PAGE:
David Prosser: Rebuilding Broadgate isn't cultural vandalism
Thursday 16 June 2011
Outlook Given that the Government rarely ignores the recommendation of English Heritage that it should give a building listed status, the decision of Jeremy Hunt to do so for the Broadgate buildings in the heart of the City is worthy of scrutiny. And anyone who looks at the facts will conclude that the Cultural Secretary has put financial considerations first in this case.
Well, thank goodness for that. British Land, the owner of the Broadgate site, wants to begin a major reconstruction, a scheme that will generate sizeable numbers of jobs and boost the local economy. Once completed, the offices will become the European headquarters of the Swiss investment bank UBS – a powerful statement at a time when there is so much concern about large financial institutions deserting the UK.
In its submission to Mr Hunt, English Heritage accepted that the building, completed in 1985, falls under the "30-year rule" which says that more modern constructions should only be given listed status if they can be shown to be "of outstanding quality and under threat". At Broadgate, that case has not been made.
For one thing, the buildings themselves, while speaking to the spirit of the Eighties, are no more or less interesting than many other office blocks in London and elsewhere. For another, what English Heritage really values is the way the whole complex works together – "Rare for commercial developments, people enjoy Broadgate Square: in this sense, it is a triumph of urbanism," it explains – yet there development proposed by British Land includes the same sort of public space.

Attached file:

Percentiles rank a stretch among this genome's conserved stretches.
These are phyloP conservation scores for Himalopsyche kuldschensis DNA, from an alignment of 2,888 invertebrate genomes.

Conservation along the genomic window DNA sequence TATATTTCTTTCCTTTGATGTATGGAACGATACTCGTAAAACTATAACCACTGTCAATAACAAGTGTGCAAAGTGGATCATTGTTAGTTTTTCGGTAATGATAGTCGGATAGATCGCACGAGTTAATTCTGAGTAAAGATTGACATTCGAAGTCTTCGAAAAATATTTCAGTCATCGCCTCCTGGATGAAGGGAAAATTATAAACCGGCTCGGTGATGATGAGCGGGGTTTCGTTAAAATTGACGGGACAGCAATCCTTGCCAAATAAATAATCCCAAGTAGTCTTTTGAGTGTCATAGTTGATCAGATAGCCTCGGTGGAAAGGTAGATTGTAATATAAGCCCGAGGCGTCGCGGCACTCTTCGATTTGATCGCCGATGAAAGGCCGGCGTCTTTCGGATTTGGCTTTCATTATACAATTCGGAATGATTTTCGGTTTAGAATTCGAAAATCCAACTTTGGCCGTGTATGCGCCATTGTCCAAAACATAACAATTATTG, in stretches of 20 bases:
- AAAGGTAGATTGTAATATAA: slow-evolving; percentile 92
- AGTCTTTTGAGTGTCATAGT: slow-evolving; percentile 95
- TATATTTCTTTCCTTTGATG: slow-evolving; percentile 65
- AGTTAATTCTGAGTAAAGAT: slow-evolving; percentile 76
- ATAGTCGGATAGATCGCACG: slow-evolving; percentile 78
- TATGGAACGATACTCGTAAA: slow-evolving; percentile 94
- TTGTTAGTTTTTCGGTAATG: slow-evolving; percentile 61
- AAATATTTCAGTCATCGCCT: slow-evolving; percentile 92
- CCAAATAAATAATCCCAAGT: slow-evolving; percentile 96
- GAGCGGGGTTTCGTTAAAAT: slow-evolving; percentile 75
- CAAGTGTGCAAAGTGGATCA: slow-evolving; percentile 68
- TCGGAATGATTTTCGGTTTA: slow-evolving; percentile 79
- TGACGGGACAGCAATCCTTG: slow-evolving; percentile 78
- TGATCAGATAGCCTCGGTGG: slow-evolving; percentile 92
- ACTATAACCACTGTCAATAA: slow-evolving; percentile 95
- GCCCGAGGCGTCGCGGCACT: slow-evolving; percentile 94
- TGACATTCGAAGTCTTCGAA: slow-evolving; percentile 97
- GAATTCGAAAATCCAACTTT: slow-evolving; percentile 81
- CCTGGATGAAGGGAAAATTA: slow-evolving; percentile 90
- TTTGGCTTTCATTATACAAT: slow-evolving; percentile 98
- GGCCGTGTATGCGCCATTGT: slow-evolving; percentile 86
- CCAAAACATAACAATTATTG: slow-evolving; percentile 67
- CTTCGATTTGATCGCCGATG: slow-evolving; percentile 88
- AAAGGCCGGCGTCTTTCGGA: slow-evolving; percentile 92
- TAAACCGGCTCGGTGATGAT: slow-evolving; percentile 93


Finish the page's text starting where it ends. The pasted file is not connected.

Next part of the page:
There are no end of peoplebetter qualified than me to judge the architectural merits of Broadgate as it stands and as it will. But the economic advantages of allowing redevelopment to proceed, subject to assurances about the quality of the new buildings, are too compelling to ignore.
Liam Neeson's Downton dreams
Thriller is set in the secret world of British espionage
Bomber jacket worn by Mary Berry sells out within an hour
- 1 Thailand beach murders: Thai PM suggests 'attractive' female tourists cannot expect to be safe wearing bikinis
- 2 Scottish independence: What you shouldn't tweet about if you want to avoid jail today
- 3 Scottish independence: Five reasons Salmond is secretly hoping for a 'No' vote
- 4 Isis plan to 'behead random member of the public' in Sydney thwarted by Australian police
- 5 Archbishop of Canterbury admits doubts about existence of God
Daniele Watts: Django Unchained actress detained by Los Angeles police after being mistaken for a prostitute
Scottish independence referendum: A nation divided against itself
Scottish independence: David Cameron is becoming the 'George Bush of Britain'
Russia freezes Ukraine into submission: Kiev admits country doesn't have enough fuel for winter
Scottish independence: The Queen breaks silence on referendum debate – as think tank warns of £14bn black hole if Scotland votes Yes
Portuguese academic says British are 'filthy, violent and drunk'
iJobs Money & Business
£320 - £330 per day: Ashdown Group: The Ashdown Group have been engaged by a l...
To £75,000 + Pension + Benefits + Bonus: Saxton Leigh: My client is looking f...
To £85,000 + banking benefits: Saxton Leigh: You will be expected to carry out...
Up to £90,000 + benefits: Saxton Leigh: Credit Risk Audit Manager required to ...